Upon searching for research for my last article about the social aspects of eating, I stumbled upon a book with a very intriguing title. It’s called “Mindless Eating: Why We Eat More Than We Think“, and is written by a nutritional scientist by the name of Brian Wansink. He studies the psychology of eating, and has spent his career trying to understand the hidden cues that determine what and how much we eat.
It seemed like an intriguing concept: studying the little changes that make us “mindlessly” eat. And at under 300 pages, it is a quick easy read. It promised to show “why you may nor realize how much you’re eating, what you’re eating – or why you’re even eating at all” – a tall order for a short, pop-psych book. I figured if it even half delivered on that promise, it would be an interesting read, so I sat down and dove in. Here’s my thoughts on the book.
One Word: Whoa
This book is simply great. Amazon.com readers have given it the stellar rating of 4 1/2 stars, and I agree. It’s easy to read, completely intelligible, yet delves into the hard science behind psychological nutrition studies. I’m extremely impressed with how fluidly the author explains the science and the meaning of it. You don’t have to have a PhD to understand the research that has been done and what it found. And that’s a good thing, considering how unique and mindblowing the research is that he talks about.
Does food with a brand name taste better? Yes, actually. Does the size of your plate change how much you eat? Um, yeah, it does. Do you change how you eat based on how others eat? Yep. Do you presume that there’s no way you fall into the same silly traps as everyone else? Yes, and yet you do.
The key point that Wansink makes, in my opinion, is that no matter how smart you are, how much you think about food, or how carefully you think you make your decisions – you, too, mindlessly eat. We might acknowledge that others could be tricked, but not us. That is what makes mindless eating so dangerous. We are almost never aware that it is happening to us,” Wansink writes. He’s done studies using students who have just taken a 90 minute class on the subject, intelligent groups of people, experts in a particular profession, and even the very scientists who do the research themselves! All of them mindlessly eat and drink. No one is immune to these small, pervasive influences.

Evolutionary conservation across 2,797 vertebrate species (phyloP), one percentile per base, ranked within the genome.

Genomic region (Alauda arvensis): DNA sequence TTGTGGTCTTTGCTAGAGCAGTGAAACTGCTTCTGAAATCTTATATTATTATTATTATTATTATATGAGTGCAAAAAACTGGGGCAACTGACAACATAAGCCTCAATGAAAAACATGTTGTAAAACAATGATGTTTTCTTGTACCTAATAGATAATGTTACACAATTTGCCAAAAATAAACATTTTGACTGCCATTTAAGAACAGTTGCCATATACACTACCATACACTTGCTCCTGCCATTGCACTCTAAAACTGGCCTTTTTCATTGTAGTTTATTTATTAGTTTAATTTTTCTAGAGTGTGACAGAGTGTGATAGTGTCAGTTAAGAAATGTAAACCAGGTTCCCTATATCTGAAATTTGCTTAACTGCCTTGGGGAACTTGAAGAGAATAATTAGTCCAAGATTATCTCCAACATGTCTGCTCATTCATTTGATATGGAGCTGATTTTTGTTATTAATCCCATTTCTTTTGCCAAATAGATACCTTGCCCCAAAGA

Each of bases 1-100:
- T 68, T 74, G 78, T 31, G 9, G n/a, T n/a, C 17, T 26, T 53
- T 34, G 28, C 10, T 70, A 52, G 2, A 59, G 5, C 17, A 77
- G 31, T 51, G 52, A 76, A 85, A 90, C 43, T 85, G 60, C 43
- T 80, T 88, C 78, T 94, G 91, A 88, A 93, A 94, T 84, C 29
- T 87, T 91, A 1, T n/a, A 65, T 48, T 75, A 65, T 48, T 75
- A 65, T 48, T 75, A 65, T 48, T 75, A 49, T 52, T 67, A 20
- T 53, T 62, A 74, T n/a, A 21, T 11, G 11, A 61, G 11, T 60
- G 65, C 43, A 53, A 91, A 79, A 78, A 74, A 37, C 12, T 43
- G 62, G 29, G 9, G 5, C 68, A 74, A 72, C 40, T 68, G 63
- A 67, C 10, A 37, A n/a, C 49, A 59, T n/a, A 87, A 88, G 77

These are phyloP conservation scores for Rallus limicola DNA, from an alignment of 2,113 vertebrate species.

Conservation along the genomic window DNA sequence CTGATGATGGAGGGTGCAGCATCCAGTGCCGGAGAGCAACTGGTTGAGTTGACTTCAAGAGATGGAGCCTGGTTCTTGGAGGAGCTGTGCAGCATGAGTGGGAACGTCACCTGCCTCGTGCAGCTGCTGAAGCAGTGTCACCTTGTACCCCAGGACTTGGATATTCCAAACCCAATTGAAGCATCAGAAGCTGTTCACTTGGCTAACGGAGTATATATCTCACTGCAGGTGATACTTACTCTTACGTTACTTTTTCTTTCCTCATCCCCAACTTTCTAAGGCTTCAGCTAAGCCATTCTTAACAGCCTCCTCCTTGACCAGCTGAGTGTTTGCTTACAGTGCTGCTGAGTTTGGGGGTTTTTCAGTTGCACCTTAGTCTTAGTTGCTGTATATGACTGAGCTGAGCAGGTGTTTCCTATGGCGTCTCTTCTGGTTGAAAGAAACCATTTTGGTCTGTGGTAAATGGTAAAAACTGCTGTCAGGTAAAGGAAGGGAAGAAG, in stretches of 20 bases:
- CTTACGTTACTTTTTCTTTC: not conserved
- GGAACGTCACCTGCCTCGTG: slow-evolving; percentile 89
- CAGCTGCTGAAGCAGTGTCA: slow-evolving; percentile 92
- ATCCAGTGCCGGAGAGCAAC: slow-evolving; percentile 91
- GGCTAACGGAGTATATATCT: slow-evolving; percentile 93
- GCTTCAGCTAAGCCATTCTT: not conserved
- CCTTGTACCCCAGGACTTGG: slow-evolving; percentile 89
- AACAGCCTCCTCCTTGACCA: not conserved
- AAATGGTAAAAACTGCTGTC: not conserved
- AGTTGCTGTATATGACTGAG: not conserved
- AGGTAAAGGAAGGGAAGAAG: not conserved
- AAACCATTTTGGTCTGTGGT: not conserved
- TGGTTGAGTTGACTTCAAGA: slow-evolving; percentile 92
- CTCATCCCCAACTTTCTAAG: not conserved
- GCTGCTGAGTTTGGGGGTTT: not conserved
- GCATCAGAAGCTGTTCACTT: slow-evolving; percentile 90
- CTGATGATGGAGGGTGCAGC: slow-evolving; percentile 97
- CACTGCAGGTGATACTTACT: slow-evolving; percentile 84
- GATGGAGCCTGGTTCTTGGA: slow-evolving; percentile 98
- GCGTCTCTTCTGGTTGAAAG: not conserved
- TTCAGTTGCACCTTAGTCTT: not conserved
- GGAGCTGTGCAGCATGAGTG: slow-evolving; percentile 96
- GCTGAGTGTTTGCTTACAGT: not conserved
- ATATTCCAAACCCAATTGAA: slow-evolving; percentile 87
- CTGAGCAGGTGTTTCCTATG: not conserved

However, that’s no reason to get all upset. Sure, give us a short, wide glass and we’ll drink more than if given a tall skinny one. We’ll eat more from a big package than a little one. But that means you have a way of changing your diet and your eating and drinking habits – just get taller glasses and eat from smaller packages. Throughout the book he gives simple tips that, if followed, allow you to eat and drink 100 less calories a day. 100 calories. That’s it. While it seems slight, it’s what he calls the ‘mindless margin’ - the amount you won’t notice you’re not eating.
Food For Thought
As I’ve told you before, your body reacts strongly to what it thinks is starvation – aka a sudden drop in food intake. It doesn’t really matter if you were eating too much before anyhow, your body freaks out and fights against our attempts at weight loss. I’ve warned of the physiological side effects of serious calorie cutting and crash dieting. It’s no surprise that Wansink, too, berates this behavior. The key to successful weight maintenance, he claims, is instead to shed pounds slowly by seemingly not changing a thing. To mindlessly lose weight instead of mindlessly gain it.
And it makes sense, too. If you cut 100-200 calories out a day you’ll be able to drop about a pound a month without even trying. You’ll get slimmer without feeling deprived or frustrated. He suggests picking 3 changes and trying them for one month, tracking daily how you do. You don’t have to be perfect, but the daily, written reminder will help you get on track and follow your goals. After all, it only takes a month to change a habit – 28 days, according to scientists. So if you can make it the first month you’re much more likely to be able to continue it past that.
Just imagine how great you would feel if you do that and eat a little healthier, too.
I think that just about everyone I know can benefit from reading this book. As Wansink writes:
“We may not be able to outlaw every drive-through restaurant or tax every pint of ice cream in our community, but we can re-engineer our personal food environment to help us and our families eat better.” While we may not be able to change all of the ways we mindlessly eat, we can change a few of them, and that’s enough to have a marked impact on our day to day lives. And in doing that, “we turn the food in our life from being a temptation or a regret to something we guiltlessly enjoy.”
After all, as Wansink concludes, “The best diet is the one you don’t know you’re on.” I agree.